Several years ago, the taller of the two dressers in my bedroom stopped being just a dresser. Oh, the drawers still held clothing as they were intended to do; but the top of the dresser became something else: a shrine.
I had never planned on creating a shrine on my dresser, nor anywhere else in my home for that matter, and the transformation was gradual rather than abrupt. The Bible and the Book of Common Prayer replaced my jewelry box; a simulated ivory statue of the Madonna and Child, in the French Gothic style, and which I had purchased at the Cloisters, supplanted my comb and brush set.
Around the holy pair I have draped a dainty rosary, given to me by a fellow passenger on the subway with whom I had struck up a conversation; and various books on spirituality took up residence between a pair of cherub-head bookends I had bought at a church gift shop sale. At the wedding reception of my best friend in high school’s daughter, I, as did all the guests, received a book of prayers, English on one side, Hebrew on the other. The book of prayers also has a place on the dresser top, a sacred souvenir of a joyful day.
There is a photo of my mother — my beloved latter-day saint — in an oval frame.
There’s a small vial containing holy water (so I was told) I brought back from a long-ago trip to Lourdes; and when the sunlight hits it just right, my small brass, exotic-looking incense burner from Holy Cross Monastery emits a soft, burnished glow.
But long before my makeshift shrine came into being, I had graced the wall above the dresser with holy images, such as a slightly foxed copy of the Rembrandt lithograph Christ Preaching and Albrecht Dürer’s Praying Hands. The original works are displayed in the splendid galleries of great museums, where visitors stop to admire them solely as works of art. But for me, they are objects of devotion and contemplation that mysteriously transmit comfort and peace, and that inspire me to pray, such as my small icon of the Madonna and Child, whose serene and timeless faces exude compassion and divine love.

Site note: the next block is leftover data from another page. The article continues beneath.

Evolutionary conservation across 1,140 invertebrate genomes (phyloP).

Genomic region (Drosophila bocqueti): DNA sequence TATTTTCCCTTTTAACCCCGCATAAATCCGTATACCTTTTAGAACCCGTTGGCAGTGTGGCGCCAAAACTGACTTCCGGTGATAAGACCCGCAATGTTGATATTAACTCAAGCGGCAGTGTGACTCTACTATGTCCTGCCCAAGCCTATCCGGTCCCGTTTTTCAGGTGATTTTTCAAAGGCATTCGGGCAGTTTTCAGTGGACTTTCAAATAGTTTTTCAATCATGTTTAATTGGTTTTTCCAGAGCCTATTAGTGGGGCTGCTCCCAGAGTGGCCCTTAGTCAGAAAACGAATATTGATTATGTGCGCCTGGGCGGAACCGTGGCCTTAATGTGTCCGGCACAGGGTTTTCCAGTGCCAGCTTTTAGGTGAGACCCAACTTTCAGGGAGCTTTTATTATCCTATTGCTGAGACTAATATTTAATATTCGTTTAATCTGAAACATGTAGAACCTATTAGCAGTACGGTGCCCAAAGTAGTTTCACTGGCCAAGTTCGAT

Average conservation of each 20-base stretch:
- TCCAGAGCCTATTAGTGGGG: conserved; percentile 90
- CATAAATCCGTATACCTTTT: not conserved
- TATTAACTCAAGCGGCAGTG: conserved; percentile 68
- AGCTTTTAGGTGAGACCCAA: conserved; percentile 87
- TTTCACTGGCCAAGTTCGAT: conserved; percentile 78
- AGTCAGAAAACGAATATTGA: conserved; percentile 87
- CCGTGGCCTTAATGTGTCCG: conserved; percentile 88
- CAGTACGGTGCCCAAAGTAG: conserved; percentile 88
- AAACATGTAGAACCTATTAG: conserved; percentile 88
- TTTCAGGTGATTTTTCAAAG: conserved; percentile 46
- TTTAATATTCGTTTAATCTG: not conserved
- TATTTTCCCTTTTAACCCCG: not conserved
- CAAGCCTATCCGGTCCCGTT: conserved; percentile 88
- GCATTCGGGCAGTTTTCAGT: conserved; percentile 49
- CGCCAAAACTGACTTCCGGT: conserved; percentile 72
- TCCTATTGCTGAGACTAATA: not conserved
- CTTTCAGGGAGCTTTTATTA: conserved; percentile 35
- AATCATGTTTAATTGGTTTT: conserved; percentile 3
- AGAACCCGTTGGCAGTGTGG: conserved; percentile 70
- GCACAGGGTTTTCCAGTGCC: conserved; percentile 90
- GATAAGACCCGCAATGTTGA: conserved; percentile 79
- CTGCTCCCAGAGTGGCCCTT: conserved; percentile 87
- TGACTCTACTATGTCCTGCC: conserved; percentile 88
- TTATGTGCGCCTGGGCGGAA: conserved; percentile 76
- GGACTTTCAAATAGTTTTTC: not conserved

As did many immigrants who came to this country, my (now deceased) Guyanese parents had brought with them cherished objects from their homeland. Among these was the image of the Last Supper, where an anonymous Guyanese folk artist had set a cutout image of Leonardo da Vinci’s familiar group of Christ and the disciples at table against a stunning background of wings from butterflies native to Guyana. All of this is within a beautiful frame of inlay wood, it, too, native to that country. The picture, which had hung in my childhood bedroom, was the first and last thing I set my eyes upon each day, and has now joined those other aforementioned sacred images that adorn the wall over my dresser shrine. Each Palm Sunday, I tuck a small cross I have fashioned from a palm frond between the frame and the wall.
It is not possible for me to make a pilgrimage to one of the great, historical shrines, but I can go at will to my humble homemade version. My little Amen Corner is a place apart, a sacralized space where I enter into silence and prayer, the private place where I go to God in secret, as Christ told us it is best to go.
Although part of the larger shrine, each object I have acquired and added to it has a special meaning unto itself, and all form a portrait of my spiritual journey. They are the markers of where I have walked and of what I have learned along the way. I often touch or hold these dear objects, taking in their inner life to strengthen my own, and, like any souvenir, they summon deep memories of people, places, and events.
Having a shrine has helped me to appreciate the meaning and importance of sacred sites. In an increasingly secularized culture, home shrines are the equivalent of our national parks, protected spaces where people can commune with nature that is untouched and unaltered by the human presence. In like manner, I see my shrine as a holy zone and place of refuge where I bring my concerns, problems, and hopes and hold them up in prayer before God. It is a place of reflection, celebration, and serenity.
Amen to that.
If you have an “amen corner,” did it develop gradually, or all at once?
Great idea! I’m starting something similar on one side of my desk and reading this emphasizes why it’s so important to do so. I especially appreciate one line in the last paragraph, “In an increasingly secularized culture, home shrines are the equivalent of our national parks, protected spaces where people can commune with nature that is untouched and unaltered by the human presence.”